# Showcase - Mathematics # Showcase - Mathematics

### Author: EduPlexor

Combinations

When the order of the elements chosen from the set is not impotrant, we call this a combination. Putting it differently, the combinations are subsets of a given set.

Example:

We have $7$ kinds of fruit. How many deifferent kinds of fruit salads with $4$ kinds of fruits can we make?

Rule:

We have a certain number of different elements, $n$, and the number of place, $r$, in which the spaced elements, but the order of elements isn't important. The allocation of $n$ elements on $r$ place are variation. In doing so too often considered the allocation of the same elements at different place. The arrangement $r$ elements on $r$ place is $r!$. With this number divided number of variations to obtain the number of combinations. The form is:

This type of selection is also known as combinations without repetition.

How are combinations different from the variations?

Theory can be made interesting and interactive using picture gallery!

In variations the order is important, in the combinations it isn't!

EXAMPLE:

Compare games LOTO and LOTKO. In Loto 7 balls with numbers are selected. The order in which the numbers were selected is not important and the grand prize winner is who has all numbers on his ticket. In the game Lotko 6 numbers are selected and the grand prize winner is the one, who has numbers on his ticket in exactly the same order as they were selected.

In Loto game the sequence $1$, $27$, $14$, $2$, $5$, $36$, $20$ represents the same sequence as $1$, $2$, $5$, $14$, $20$, $27$, $36$. In Lotko, the sequence $135788$ and $815783$ represent two different combinations.

Solution of the example:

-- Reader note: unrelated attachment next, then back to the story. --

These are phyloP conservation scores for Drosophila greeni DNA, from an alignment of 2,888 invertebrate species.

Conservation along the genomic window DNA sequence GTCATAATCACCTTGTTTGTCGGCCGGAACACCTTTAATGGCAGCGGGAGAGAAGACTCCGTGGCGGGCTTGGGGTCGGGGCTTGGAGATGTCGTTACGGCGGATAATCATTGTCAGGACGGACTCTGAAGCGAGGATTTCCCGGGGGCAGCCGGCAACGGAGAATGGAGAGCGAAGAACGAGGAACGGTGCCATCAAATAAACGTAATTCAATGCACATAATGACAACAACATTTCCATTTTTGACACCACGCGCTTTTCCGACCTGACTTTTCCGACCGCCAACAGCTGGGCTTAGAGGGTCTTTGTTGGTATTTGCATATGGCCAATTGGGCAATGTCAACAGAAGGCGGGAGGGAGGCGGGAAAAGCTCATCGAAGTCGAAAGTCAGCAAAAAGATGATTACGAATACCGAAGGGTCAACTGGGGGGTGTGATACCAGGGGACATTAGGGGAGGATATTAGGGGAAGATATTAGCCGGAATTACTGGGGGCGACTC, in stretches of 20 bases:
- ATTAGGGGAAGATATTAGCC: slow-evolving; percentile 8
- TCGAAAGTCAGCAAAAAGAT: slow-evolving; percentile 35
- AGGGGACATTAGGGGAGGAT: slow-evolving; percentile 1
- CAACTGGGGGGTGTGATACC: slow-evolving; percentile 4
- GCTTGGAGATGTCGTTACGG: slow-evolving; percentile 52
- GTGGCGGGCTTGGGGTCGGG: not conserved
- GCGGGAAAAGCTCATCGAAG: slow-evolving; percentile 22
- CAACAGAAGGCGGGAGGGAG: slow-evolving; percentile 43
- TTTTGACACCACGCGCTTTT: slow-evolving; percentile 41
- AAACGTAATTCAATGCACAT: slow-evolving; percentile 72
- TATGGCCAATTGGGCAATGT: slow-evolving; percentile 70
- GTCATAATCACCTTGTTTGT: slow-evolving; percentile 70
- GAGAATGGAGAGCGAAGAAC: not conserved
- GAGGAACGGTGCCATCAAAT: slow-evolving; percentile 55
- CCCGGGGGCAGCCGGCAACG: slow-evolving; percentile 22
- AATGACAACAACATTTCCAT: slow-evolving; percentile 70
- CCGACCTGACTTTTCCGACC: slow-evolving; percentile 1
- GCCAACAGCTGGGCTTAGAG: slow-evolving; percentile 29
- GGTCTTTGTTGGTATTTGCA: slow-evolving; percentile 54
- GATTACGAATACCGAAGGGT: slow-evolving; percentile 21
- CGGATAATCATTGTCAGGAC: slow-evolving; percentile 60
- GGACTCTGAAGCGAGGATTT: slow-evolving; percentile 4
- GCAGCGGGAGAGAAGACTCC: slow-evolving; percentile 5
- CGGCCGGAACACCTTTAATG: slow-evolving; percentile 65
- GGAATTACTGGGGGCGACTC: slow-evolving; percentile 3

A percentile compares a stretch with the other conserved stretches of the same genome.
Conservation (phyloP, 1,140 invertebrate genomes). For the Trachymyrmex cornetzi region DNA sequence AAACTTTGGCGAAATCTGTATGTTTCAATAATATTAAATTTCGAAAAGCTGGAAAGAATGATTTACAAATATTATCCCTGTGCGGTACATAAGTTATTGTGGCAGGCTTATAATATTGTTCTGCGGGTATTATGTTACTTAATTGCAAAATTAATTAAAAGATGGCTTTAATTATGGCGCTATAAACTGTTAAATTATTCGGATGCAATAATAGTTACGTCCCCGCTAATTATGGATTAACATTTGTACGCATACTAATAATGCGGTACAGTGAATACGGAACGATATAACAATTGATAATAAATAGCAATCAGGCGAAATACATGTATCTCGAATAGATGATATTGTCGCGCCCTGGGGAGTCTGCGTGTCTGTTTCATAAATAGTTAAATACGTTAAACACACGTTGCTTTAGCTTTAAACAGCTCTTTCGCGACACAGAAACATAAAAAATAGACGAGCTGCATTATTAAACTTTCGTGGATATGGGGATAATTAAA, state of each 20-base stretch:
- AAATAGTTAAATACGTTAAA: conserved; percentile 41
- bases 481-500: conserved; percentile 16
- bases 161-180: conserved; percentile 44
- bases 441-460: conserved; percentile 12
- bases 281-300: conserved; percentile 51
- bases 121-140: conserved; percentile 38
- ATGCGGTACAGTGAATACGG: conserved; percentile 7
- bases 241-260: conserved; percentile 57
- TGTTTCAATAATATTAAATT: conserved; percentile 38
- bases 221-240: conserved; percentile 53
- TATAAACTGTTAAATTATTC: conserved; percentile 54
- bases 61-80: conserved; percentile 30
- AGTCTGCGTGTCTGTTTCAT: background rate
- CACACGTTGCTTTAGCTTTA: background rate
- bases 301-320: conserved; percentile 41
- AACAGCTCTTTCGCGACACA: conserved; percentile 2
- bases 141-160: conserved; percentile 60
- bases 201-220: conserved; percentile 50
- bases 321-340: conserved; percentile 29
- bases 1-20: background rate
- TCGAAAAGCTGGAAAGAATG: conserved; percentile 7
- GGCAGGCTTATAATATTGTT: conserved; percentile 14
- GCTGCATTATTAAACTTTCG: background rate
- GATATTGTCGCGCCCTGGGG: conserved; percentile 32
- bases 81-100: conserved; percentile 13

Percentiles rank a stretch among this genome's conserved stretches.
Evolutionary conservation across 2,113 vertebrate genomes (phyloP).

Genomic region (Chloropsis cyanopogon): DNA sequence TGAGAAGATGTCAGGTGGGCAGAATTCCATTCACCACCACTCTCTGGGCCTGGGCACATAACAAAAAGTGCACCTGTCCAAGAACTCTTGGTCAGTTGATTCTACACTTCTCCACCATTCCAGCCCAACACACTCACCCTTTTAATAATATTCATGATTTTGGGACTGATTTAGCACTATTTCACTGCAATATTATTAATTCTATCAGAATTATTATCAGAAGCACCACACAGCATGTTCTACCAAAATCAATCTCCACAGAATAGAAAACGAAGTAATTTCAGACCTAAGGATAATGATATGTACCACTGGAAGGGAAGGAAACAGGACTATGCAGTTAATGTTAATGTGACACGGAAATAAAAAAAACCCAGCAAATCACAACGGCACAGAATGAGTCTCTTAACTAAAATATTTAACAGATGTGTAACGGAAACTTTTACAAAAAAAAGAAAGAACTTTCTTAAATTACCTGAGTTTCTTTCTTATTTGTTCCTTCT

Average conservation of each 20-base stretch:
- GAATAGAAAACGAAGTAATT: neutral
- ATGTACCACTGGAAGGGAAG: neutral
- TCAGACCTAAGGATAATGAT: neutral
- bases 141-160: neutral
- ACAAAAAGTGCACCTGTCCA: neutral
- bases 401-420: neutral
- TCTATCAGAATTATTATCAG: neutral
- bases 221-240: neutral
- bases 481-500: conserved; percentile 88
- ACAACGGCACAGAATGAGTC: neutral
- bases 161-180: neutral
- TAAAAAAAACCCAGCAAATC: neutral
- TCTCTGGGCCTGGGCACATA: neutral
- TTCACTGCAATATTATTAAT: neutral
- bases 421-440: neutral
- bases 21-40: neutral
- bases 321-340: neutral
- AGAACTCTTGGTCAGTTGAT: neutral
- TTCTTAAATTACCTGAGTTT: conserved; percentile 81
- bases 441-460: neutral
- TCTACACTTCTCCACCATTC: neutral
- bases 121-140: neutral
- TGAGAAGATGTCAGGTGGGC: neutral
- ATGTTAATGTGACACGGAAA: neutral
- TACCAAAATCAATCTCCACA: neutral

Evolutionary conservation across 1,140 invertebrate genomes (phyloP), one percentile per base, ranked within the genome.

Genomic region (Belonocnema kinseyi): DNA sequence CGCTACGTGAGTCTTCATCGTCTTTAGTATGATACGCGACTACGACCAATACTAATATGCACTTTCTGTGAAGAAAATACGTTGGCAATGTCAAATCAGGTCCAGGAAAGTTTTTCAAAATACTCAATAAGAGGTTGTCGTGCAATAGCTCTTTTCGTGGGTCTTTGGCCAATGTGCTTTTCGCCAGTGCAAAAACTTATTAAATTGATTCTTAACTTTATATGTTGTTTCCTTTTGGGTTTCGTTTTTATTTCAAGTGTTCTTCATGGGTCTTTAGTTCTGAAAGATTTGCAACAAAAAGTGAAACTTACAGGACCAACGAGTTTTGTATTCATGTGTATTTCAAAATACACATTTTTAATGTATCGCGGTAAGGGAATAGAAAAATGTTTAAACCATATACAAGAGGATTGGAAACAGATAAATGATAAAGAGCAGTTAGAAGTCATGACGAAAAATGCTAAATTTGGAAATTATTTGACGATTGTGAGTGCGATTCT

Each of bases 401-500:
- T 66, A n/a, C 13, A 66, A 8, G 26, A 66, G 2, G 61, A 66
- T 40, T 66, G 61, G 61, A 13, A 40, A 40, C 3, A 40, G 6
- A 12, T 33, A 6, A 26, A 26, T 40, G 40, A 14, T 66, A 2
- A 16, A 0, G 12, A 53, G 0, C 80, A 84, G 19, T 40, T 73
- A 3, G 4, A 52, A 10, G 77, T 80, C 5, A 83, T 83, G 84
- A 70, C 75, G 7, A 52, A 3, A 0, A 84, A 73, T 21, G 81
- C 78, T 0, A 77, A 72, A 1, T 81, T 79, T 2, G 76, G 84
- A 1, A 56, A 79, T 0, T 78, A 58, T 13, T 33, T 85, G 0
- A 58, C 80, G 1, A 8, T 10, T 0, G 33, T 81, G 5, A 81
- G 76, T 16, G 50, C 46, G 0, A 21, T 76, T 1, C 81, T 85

Scheduling $7$ elements in $4$ places are variations. There are $7 \cdot 6 \cdot 5 \cdot 4 = 840$ of them.

Strech of the angular function

By stretching the function in the direction of $x$-axis, zeros, minimums and maximums all change.

In this case, the rotating speed, which tells us the number of waves on length $2 \pi$ changes.

EXAMPLE:
Stretch the sinus function in the direction of the $x$-axis:

EXAMPLE:

$y = \sin 2x$ What is the period of the function $y = \sin 2x$?

How do you calculate the period with $\omega$?

Further questions can be made in a form of a pop-up window!

Period of a function is $\pi$. In the picture we can see in what interval the wave repeats itself!

Calculate it with $p = \frac{2 \pi}{\omega}$.

Conjugation

For each complex number $z=a+bi$ we can find a conjugate number $\bar{z}=a-bi$, by changing the sign in front of the imaginary part. Conjugation properties:

1. $\bar{\bar{z}}=z$,
2. $\overline{z+w}=\overline{z}+\overline{w}$,
3. $\overline{zw}=\overline{z}\cdot \overline{w}$.

Calculate the product of $a+bi$ and $a-bi$.

What you get by conjugating the number $z=a+0i$?

What you get by conjugating the number $z=0+bi$?

We can include graphs in our materials to further explain the topic!

# The product of a complex number with a conjugate number

We have numbers $a+bi$ and $a-bi$. Their product equals to $(a+bi)(a-bi)=a^2-(bi)^2=a^2-b^2i^2=a^2+b^2$. We get the form for a split sum of the squares of two numbers: $a^2+b^2=(a+bi)(a-bi)$.

# Conjugation numbers

If conjugation number $z=a+0i$ or $z=a$, we get the same number, $\bar{z}=a$. In this case is $\bar{z}=z$, while is $z$ real number.

# Conjugation numbers

If conjugation number $z=0+bi$ or $z=bi$ in the imaginary part changes sing and we get $\bar{z}=-bi$. In this case is $\bar{z}=-z$, while is $z$ imaginary number.

Product rule

 Solve the task with the help of the fundamental theorem of combinatorics. For breakfast we have bread with spreading and some drinks. You can choose between 2 types of drinks, 3 types of bread and 5 types of spreadings. How many different breakfasts can we compose? Answer: We can compose different breakfasts.